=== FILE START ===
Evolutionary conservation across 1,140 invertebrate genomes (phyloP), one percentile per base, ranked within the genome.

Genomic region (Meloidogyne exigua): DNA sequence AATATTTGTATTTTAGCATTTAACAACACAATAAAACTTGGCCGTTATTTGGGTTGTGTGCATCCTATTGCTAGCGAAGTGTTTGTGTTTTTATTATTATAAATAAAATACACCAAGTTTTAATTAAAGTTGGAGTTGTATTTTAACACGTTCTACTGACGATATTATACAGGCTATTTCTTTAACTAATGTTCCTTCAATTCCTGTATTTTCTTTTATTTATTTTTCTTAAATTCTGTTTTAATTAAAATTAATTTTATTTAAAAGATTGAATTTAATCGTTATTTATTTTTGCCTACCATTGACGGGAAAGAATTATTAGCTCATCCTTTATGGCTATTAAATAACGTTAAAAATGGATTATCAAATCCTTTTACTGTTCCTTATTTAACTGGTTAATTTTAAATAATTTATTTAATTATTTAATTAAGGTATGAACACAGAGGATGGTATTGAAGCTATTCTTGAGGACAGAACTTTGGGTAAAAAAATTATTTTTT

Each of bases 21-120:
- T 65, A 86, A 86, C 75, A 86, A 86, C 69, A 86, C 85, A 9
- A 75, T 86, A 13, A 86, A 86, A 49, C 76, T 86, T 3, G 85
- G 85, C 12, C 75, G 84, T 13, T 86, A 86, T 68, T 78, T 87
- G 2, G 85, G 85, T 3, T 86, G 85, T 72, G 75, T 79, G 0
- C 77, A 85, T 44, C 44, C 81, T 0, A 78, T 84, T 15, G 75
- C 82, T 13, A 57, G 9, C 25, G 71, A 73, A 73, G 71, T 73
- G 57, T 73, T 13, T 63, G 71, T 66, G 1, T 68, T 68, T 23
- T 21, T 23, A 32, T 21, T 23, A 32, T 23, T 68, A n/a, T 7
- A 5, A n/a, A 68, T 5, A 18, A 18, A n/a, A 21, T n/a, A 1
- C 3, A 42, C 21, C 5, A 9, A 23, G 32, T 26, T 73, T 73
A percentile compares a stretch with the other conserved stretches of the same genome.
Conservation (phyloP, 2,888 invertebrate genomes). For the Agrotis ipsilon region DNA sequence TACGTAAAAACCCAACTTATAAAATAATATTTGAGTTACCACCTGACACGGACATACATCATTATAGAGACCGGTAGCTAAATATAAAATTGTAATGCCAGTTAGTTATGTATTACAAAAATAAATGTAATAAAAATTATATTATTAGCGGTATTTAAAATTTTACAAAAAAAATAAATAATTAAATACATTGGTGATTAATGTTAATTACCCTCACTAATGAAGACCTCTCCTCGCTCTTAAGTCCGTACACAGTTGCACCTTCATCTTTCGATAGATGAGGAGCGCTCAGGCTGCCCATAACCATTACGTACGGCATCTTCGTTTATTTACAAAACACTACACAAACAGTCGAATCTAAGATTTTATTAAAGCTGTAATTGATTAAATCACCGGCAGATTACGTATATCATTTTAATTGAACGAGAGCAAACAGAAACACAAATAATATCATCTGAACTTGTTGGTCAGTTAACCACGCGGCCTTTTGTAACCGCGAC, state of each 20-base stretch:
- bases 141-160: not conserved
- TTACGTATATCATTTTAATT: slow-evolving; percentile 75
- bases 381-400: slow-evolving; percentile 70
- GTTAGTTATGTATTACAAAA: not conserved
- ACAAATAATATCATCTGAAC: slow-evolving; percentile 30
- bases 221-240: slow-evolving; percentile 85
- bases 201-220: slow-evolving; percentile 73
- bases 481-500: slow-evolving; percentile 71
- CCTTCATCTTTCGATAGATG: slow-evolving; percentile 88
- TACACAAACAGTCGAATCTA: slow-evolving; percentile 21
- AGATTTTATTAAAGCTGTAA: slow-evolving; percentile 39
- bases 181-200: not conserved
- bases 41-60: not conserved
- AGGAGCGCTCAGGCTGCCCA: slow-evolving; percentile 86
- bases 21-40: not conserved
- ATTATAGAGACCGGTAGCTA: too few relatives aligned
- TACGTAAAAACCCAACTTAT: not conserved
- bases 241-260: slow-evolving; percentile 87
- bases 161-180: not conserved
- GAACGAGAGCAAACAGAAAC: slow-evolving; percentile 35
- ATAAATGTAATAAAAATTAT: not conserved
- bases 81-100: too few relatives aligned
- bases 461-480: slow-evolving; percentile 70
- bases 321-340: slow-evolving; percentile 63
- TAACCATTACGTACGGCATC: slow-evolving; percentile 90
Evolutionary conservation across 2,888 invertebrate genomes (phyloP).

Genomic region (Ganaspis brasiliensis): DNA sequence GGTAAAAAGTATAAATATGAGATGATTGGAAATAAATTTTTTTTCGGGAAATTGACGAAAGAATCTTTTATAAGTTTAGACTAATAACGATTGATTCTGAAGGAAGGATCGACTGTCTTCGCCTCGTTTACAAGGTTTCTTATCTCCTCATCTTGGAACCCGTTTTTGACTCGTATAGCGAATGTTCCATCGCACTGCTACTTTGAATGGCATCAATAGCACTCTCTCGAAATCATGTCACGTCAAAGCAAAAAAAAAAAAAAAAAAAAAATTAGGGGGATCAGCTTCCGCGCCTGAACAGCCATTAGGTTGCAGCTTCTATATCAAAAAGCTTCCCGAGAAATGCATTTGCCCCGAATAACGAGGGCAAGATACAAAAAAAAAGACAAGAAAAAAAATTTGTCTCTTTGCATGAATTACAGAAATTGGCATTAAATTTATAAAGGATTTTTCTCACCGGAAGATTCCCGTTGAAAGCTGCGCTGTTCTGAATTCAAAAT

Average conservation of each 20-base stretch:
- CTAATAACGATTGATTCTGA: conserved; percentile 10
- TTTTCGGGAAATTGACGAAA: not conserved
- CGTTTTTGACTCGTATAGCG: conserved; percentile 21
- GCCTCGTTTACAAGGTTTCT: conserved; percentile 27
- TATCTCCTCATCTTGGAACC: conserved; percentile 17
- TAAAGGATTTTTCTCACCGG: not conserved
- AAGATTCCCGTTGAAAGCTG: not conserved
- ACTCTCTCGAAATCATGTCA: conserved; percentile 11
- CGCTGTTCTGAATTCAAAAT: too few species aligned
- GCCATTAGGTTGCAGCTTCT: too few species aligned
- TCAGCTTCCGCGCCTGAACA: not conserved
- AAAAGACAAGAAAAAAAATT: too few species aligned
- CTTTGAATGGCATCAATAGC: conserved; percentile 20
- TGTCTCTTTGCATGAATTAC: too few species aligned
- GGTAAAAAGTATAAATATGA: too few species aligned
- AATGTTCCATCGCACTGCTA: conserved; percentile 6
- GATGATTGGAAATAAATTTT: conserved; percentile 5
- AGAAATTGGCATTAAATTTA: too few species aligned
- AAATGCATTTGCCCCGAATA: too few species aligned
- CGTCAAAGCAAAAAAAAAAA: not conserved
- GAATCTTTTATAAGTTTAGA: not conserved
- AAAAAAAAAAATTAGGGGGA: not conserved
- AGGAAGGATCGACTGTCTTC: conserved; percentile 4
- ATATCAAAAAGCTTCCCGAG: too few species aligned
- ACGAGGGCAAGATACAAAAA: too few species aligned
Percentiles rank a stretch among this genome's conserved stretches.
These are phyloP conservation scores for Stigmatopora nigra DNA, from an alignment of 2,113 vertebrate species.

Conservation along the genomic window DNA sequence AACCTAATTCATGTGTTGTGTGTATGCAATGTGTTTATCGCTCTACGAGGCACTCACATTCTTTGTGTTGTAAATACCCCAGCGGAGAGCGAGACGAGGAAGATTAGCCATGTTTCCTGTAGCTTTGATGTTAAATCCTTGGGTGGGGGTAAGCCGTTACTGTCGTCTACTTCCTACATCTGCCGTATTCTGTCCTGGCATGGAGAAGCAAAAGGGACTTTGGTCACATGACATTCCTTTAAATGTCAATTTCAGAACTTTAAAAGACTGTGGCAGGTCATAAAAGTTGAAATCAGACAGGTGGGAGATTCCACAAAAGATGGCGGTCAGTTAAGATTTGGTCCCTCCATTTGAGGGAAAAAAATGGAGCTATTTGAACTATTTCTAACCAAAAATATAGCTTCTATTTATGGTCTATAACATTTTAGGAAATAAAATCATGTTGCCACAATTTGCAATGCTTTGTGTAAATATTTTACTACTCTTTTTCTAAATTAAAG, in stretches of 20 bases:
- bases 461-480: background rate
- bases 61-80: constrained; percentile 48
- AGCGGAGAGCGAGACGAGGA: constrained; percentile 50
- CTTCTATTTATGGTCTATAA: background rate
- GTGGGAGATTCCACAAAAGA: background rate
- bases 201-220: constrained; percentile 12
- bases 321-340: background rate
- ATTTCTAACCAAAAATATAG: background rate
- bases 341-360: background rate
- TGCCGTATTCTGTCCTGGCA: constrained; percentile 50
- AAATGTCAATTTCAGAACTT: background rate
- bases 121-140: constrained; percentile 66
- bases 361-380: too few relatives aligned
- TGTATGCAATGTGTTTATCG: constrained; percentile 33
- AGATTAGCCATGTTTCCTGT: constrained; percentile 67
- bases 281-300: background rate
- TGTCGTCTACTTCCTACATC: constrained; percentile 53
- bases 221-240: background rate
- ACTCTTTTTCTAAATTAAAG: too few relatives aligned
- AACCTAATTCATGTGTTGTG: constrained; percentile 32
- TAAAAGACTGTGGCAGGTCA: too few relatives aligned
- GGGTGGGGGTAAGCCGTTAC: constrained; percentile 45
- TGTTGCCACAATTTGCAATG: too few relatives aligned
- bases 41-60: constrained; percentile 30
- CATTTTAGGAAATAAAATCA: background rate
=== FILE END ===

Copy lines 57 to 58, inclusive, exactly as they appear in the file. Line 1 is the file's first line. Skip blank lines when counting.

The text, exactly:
- TGTCTCTTTGCATGAATTAC: too few species aligned
- GGTAAAAAGTATAAATATGA: too few species aligned